Of the the 8 Senators voting against the Biden-McConnell deal, one of them was our own, very special Tom Carper. What was his chief complaint? It raised taxes on the rich? The deal did not cut spending? The deal did not eliminate or cut Medicare or Social Security. He hates the unemployed and wants to cut all unemployment insurance. I am very curious to hear his reasoning.
In the grand scheme and in context, and considering that I want the sequester cuts to go into affect (because it cuts 500 billion from the Defense budget and unless we let those cuts go into affect automatically, we will never get that much cut from the Pentagon budget ever), it is not a bad deal. It is not a good deal either, as the Democrats caved on indexing the Estate Tax to inflation. Going from 250k to 400k? Meh, I can live with that. Payroll tax holiday not preserved? That’s the bad part of this deal, in my opinion, along with the estate tax indexing.
Here is the full deal:
— Tax rates will permanently rise to Clinton-era levels for families with income above $450,000 and individuals above $400,000. All income below the threshold will permanently be taxed at Bush-era rates.
—The tax on capital gains and dividends will be permanently set at 20 percent for those with income above the $450,000/$400,000 threshold. It will remain at 15 percent for everyone else. (Clinton-era rates were 20 percent for capital gains and taxed dividends as ordinary income, with a top rate of 39.6 percent.)
— The estate tax will be set at 40 percent for those at the $450,000/$400,000 threshold, with a $5 million exemption. That threshold will be indexed to inflation, as a concession to Republicans and some Democrats in rural areas like Sen. Max Baucus (D-Mt.).
— The sequester will be delayed for two months. Half of the delay will be offset by discretionary cuts, split between defense and non-defense. The other half will be offset by revenue raised by the voluntary transfer of traditional IRAs to Roth IRAs, which would tax retirement savings when they’re moved over.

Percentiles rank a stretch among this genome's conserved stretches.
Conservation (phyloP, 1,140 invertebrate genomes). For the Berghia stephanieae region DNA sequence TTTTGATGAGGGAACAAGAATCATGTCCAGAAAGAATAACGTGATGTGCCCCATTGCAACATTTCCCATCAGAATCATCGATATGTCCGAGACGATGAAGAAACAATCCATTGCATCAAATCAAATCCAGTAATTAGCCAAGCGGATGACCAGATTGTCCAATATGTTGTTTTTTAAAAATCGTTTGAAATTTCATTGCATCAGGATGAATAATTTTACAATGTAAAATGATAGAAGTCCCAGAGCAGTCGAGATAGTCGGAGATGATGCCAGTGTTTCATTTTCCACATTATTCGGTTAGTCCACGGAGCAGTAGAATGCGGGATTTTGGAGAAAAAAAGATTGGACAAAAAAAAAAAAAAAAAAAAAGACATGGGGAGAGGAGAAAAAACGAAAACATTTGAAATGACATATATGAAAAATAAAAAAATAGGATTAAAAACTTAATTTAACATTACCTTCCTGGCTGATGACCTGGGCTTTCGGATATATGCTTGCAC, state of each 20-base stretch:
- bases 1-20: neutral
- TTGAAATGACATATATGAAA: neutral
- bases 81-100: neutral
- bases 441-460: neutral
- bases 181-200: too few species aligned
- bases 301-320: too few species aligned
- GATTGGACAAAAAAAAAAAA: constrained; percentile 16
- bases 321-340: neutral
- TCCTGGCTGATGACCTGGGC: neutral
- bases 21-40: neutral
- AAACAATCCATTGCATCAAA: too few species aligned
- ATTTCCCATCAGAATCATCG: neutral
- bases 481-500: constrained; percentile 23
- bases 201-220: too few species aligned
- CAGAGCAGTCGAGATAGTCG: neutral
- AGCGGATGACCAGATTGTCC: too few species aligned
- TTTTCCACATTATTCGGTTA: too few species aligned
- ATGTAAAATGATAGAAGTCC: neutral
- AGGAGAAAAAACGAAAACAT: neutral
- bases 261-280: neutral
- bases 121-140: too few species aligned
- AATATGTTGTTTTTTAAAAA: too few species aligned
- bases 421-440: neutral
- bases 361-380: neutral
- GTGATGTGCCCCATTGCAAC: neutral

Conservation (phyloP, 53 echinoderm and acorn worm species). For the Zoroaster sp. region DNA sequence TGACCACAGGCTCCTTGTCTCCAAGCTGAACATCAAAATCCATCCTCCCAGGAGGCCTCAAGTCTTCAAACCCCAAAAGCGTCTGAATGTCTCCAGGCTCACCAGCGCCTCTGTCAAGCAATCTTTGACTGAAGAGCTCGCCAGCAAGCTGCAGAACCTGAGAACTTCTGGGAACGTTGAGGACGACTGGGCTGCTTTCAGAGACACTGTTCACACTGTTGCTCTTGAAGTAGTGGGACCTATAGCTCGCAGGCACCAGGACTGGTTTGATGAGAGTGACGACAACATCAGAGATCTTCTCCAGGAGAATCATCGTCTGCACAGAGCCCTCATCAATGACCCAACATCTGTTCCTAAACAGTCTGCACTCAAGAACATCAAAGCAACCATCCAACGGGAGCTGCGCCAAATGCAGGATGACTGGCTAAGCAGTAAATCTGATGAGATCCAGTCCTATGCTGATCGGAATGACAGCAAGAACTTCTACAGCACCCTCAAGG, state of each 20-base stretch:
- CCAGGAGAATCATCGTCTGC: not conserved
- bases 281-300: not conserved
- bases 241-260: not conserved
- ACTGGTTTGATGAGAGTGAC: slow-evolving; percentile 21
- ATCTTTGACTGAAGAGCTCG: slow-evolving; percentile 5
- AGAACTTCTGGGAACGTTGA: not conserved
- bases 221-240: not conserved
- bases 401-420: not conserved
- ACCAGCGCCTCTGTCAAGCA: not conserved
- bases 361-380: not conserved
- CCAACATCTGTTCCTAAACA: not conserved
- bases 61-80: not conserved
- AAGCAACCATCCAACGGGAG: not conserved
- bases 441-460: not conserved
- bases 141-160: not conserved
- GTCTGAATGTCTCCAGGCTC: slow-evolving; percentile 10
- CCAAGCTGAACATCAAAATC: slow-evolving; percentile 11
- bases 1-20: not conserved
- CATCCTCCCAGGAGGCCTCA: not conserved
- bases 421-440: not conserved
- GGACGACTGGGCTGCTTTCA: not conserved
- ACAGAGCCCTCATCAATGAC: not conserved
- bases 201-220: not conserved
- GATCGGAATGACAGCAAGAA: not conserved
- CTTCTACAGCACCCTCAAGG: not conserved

— The pay freeze on members of Congress and all other federal civilian employees, which Obama had lifted earlier this year, will be re-imposed.
— The 2009 expansion of tax breaks for low-income Americans: the Earned Income Tax Credit, the Child Tax Credit, and the American Opportunity Tax Credit will be extended for five years.
— The Alternative Minimum Tax will be permanently patched to avoid raising taxes on the middle-class.
— The deal will not address the debt-ceiling, and the payroll tax holiday will be allowed to expire.
— Two limits on tax exemptions and deductions for higher-income Americans will be reimposed: Personal Exemption Phaseout (PEP) will be set at $250,000 and the itemized deduction limitation (Pease) kicks in at $300,000.
—The full package of temporary business tax breaks — benefiting everything from R&D and wind energy to race-car track owners — will be extended for another year.
— Scheduled cuts to doctors under Medicare would be avoided for a year through spending cuts that haven’t been specified.
— Federal unemployment insurance will be extended for another year, benefiting those unemployed for longer than 26 weeks. This $30 billion provision won’t be offset.
— A nine-month farm bill fix will be attached to the deal, Sen. Debbie Stabenow told reporters, averting the newly dubbed milk cliff.
For those who say that it was better to go over the cliff, well, perhaps. But none of the stimulus measures I highlighted would have been preserved. Obama’s one weakness is that he truly cares about people, and ideological purity to him means nothing if his adherence to principle hurts those relying on policies he could get preserved in a deal.